No need to apologize for your English. I just wanted to be sure that I understood what you were doing so that my response would be more helpful.
I took what you posted and rearranged it as follows:
100%, Flour, 114g
74.56%, Water, 85g (57g + 28g)
0.7895%, ADY, 0.9g (0.3g + 0.6g)
2.63%, Salt, 3g
2.02%, Dark rye flour, 2.3g
0.965%, Sugar, 1.1g
Total weight = 206.3g
100%, Flour, 57g
100%, water, 57g
0.526%, ADY, 0.3g
Total poolish weight = 114.3g
Note: Poolish is equal to 100.26% of the Total Formula flour, or 134.5% of the Total Formula water, or 55% of the total dough weight
Remaining Total Formula Flour, 57g
Remaining Total formula Water, 28g
Remaining Total Formula ADY, 0.3g
Dark rye flour, 2.3g
Looking at the above numbers, I agree with John that there is perhaps too much yeast for a prefermented dough that is to last for 72 hours. Also, at 114g, your poolish represents a far above average percent of the Total Formula water. If you read the Rosada articles I referenced, you will see that the recommended range for a classic poolish is 20-80% of the total formula water. You are at 134.5%. Your poolish is also too high relative to the total formula flour (100.26%) and the total dough weight (55%). At the levels you are using, you are likely to experience a lot of acid production that might overly strengthen the gluten matrix of your dough and make it hard to work with. The high hydration you are using, at 74.5%, is also likely to accelerate the prefermentation of the poolish and the production of acids. You might also find that you end up with inadequate crust coloration, although the dark rye flour might masquerade the color deficiency.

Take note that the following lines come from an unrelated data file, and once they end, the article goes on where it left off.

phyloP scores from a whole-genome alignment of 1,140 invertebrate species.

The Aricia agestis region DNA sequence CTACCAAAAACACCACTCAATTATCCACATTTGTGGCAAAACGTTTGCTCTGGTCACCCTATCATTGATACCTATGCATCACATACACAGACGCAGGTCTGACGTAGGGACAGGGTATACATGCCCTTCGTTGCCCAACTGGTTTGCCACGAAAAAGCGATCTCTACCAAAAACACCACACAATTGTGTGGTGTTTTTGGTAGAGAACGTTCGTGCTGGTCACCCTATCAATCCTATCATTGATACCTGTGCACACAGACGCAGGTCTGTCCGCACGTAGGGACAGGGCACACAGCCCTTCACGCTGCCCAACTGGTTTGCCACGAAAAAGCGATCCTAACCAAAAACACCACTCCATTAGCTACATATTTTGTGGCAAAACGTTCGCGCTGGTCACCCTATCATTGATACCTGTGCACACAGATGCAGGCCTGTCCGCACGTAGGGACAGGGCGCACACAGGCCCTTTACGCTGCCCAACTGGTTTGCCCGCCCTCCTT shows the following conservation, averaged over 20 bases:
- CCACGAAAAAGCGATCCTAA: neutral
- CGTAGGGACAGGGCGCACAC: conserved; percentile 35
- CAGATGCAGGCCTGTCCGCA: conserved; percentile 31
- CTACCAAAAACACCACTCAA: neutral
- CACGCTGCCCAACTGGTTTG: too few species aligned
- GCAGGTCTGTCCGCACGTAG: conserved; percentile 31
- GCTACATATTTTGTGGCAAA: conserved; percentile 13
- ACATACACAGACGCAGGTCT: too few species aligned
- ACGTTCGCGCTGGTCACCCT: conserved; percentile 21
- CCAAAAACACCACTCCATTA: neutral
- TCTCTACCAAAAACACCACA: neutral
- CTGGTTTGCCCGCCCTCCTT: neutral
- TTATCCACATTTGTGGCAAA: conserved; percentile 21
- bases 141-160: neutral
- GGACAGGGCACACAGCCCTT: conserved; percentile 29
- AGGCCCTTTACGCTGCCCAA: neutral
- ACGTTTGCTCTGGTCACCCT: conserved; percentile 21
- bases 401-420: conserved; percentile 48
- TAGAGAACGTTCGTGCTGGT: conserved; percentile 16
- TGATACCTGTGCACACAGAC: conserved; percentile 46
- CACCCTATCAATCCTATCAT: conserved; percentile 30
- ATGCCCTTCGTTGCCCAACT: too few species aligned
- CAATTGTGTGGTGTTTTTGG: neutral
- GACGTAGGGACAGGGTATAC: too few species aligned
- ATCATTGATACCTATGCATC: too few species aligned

The amount of ADY you are using for the poolish is actually a bit on the low side but by using all of the rehydration water for the poolish at 100 degrees F, that has compensated for the smaller amount of ADY. You can calculate the recommended amount of ADY from the Rosada article referenced earlier (you will have to divide the amount of cake yeast, by weight, by 2). In your case, I would also rehydrate the ADY by using only a small amount of the poolish water at 100 degrees F and leave the rest of the poolish water at about 60 degrees F. I would use the same rehydration method for the ADY in the Final Mix.
At this point, you have a couple of options. You can reconfigure your dough formulation so that it conforms to the numbers used for a classic poolish, or you can reduce the amount of ADY as John suggested. However, just reducing the amount of ADY won't cure the otherwise unbalanced nature of your total formulation. if you want to proceed with your current dough formulation for experimental purposes, you can try reducing the amount of ADY to see if you get lucky and achieve satisfactory results. However, if that does not occur, you will perhaps have to go back to your starting dough formulation and modify it to fall more in line with the classic poolish numbers.
Whatever you decide to do, I hope you will come back to the forum and report on your results.